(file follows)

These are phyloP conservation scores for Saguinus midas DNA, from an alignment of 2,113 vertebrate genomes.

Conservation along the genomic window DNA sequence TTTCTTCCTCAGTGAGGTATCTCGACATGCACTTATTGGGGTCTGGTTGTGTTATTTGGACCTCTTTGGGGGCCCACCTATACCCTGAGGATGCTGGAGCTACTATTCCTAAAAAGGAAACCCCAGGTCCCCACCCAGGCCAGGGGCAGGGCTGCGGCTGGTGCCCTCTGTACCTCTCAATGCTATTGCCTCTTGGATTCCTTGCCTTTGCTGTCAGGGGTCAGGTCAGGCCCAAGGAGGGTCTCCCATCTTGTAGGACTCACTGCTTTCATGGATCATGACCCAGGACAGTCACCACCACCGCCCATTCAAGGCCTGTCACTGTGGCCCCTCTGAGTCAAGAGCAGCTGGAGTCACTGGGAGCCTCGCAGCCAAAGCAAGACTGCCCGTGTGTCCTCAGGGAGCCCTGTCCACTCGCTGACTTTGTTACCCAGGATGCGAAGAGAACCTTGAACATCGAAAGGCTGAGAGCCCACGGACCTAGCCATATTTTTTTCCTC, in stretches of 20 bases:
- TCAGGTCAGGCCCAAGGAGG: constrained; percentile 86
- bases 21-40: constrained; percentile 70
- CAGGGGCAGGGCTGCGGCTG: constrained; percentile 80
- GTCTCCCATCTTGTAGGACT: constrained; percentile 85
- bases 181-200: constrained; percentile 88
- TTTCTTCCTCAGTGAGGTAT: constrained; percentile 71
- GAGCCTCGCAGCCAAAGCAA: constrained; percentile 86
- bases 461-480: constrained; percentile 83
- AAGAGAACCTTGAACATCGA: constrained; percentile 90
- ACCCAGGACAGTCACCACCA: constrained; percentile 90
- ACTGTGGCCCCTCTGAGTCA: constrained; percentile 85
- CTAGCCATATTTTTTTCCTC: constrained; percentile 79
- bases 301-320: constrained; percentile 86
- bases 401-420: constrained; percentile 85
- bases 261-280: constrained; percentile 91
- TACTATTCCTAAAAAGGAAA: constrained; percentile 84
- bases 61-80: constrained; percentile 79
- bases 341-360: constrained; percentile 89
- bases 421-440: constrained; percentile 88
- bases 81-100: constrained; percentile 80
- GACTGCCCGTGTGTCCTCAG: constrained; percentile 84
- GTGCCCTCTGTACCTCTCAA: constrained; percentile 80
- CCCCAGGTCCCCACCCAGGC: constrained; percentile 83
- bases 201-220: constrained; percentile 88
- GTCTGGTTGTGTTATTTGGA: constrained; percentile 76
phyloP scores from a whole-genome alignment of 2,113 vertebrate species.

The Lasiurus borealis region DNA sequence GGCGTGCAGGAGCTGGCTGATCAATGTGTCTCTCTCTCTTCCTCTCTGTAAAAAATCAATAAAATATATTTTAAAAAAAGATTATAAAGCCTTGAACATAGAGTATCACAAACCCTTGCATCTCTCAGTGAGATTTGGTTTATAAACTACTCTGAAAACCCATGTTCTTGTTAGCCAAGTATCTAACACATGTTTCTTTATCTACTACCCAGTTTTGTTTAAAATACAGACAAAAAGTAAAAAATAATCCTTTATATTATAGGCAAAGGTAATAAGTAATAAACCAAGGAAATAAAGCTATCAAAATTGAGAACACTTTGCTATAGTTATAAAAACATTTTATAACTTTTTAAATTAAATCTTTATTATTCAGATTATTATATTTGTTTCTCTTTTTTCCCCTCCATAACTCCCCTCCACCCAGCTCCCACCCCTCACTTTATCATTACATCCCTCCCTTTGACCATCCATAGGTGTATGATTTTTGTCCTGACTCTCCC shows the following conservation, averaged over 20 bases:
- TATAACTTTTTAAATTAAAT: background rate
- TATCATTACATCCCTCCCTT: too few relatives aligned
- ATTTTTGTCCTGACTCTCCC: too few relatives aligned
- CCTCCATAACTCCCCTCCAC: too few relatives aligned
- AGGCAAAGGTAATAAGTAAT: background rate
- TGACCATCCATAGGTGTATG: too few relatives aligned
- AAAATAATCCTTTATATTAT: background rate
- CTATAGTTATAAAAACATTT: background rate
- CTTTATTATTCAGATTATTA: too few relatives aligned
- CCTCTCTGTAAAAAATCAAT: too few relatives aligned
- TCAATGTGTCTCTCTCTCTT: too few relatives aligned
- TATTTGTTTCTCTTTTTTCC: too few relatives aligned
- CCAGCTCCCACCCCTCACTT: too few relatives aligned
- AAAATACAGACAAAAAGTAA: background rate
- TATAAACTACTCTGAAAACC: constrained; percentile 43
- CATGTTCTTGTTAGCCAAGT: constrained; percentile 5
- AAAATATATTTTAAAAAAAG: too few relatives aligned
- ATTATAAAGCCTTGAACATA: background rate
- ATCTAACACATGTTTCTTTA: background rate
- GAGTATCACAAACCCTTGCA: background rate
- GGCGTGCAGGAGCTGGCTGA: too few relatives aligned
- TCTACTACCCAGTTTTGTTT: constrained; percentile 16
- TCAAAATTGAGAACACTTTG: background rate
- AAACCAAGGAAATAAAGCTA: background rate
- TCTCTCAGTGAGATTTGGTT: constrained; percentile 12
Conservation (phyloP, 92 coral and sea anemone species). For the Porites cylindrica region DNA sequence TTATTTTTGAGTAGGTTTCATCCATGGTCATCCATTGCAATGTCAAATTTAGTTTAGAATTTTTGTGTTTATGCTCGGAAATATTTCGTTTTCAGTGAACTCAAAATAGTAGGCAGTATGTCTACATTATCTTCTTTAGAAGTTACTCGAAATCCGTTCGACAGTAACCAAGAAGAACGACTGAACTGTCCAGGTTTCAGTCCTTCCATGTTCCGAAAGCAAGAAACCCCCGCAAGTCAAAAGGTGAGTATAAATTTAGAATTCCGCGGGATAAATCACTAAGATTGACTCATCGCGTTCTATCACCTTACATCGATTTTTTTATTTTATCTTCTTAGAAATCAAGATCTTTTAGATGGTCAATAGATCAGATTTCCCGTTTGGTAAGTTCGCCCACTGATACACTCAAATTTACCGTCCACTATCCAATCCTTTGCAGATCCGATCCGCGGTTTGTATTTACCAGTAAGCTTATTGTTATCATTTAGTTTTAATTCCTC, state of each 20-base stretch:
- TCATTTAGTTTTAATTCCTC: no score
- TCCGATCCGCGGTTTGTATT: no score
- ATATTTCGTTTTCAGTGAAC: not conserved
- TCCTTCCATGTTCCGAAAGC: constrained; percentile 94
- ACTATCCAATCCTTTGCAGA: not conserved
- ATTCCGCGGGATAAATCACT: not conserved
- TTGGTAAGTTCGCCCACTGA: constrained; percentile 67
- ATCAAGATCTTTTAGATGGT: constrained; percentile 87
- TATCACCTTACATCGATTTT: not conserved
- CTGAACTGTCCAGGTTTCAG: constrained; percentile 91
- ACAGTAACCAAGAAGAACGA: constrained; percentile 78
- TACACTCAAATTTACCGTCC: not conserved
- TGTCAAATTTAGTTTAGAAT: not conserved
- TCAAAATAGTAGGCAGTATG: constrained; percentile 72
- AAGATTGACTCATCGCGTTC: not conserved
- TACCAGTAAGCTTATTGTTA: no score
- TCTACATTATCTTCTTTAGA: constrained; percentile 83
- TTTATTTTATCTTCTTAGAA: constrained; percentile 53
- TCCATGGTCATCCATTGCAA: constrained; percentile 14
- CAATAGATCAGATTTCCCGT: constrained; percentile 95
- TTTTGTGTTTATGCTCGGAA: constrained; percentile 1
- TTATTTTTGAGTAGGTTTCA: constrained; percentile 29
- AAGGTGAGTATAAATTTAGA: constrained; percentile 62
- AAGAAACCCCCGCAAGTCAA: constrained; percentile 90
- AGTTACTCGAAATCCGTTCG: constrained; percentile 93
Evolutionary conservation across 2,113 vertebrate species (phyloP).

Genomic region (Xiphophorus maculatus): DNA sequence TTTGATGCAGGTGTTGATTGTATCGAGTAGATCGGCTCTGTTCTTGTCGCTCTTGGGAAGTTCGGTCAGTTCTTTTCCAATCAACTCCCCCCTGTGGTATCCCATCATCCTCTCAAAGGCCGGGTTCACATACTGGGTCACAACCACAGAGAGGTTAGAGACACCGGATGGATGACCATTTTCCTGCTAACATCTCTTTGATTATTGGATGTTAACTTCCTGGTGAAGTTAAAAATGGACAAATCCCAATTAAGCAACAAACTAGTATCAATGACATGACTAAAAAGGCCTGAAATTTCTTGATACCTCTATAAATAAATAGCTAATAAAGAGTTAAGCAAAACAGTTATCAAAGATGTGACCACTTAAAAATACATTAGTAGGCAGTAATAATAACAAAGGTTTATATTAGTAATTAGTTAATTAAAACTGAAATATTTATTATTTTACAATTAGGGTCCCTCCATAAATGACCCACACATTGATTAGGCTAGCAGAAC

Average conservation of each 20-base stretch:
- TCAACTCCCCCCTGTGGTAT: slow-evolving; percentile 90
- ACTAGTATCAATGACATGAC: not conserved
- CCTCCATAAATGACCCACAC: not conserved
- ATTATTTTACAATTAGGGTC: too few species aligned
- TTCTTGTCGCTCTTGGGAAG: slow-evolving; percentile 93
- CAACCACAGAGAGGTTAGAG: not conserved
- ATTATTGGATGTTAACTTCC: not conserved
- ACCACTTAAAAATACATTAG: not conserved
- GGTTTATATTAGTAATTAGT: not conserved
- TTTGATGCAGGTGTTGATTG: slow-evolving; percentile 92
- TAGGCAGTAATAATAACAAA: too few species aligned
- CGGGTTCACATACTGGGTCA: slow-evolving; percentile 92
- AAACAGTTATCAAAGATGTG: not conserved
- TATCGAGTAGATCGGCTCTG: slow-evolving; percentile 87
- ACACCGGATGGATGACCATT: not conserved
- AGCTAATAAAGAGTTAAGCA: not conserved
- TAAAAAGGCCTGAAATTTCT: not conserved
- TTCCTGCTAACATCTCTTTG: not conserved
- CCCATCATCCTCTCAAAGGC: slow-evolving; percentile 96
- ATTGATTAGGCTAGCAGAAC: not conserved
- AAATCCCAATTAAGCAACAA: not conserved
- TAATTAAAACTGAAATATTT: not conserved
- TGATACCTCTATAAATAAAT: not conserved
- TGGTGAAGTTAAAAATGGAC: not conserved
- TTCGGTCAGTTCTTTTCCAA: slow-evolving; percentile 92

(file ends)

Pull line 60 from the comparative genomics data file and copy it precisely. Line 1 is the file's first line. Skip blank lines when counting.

- ACTATCCAATCCTTTGCAGA: not conserved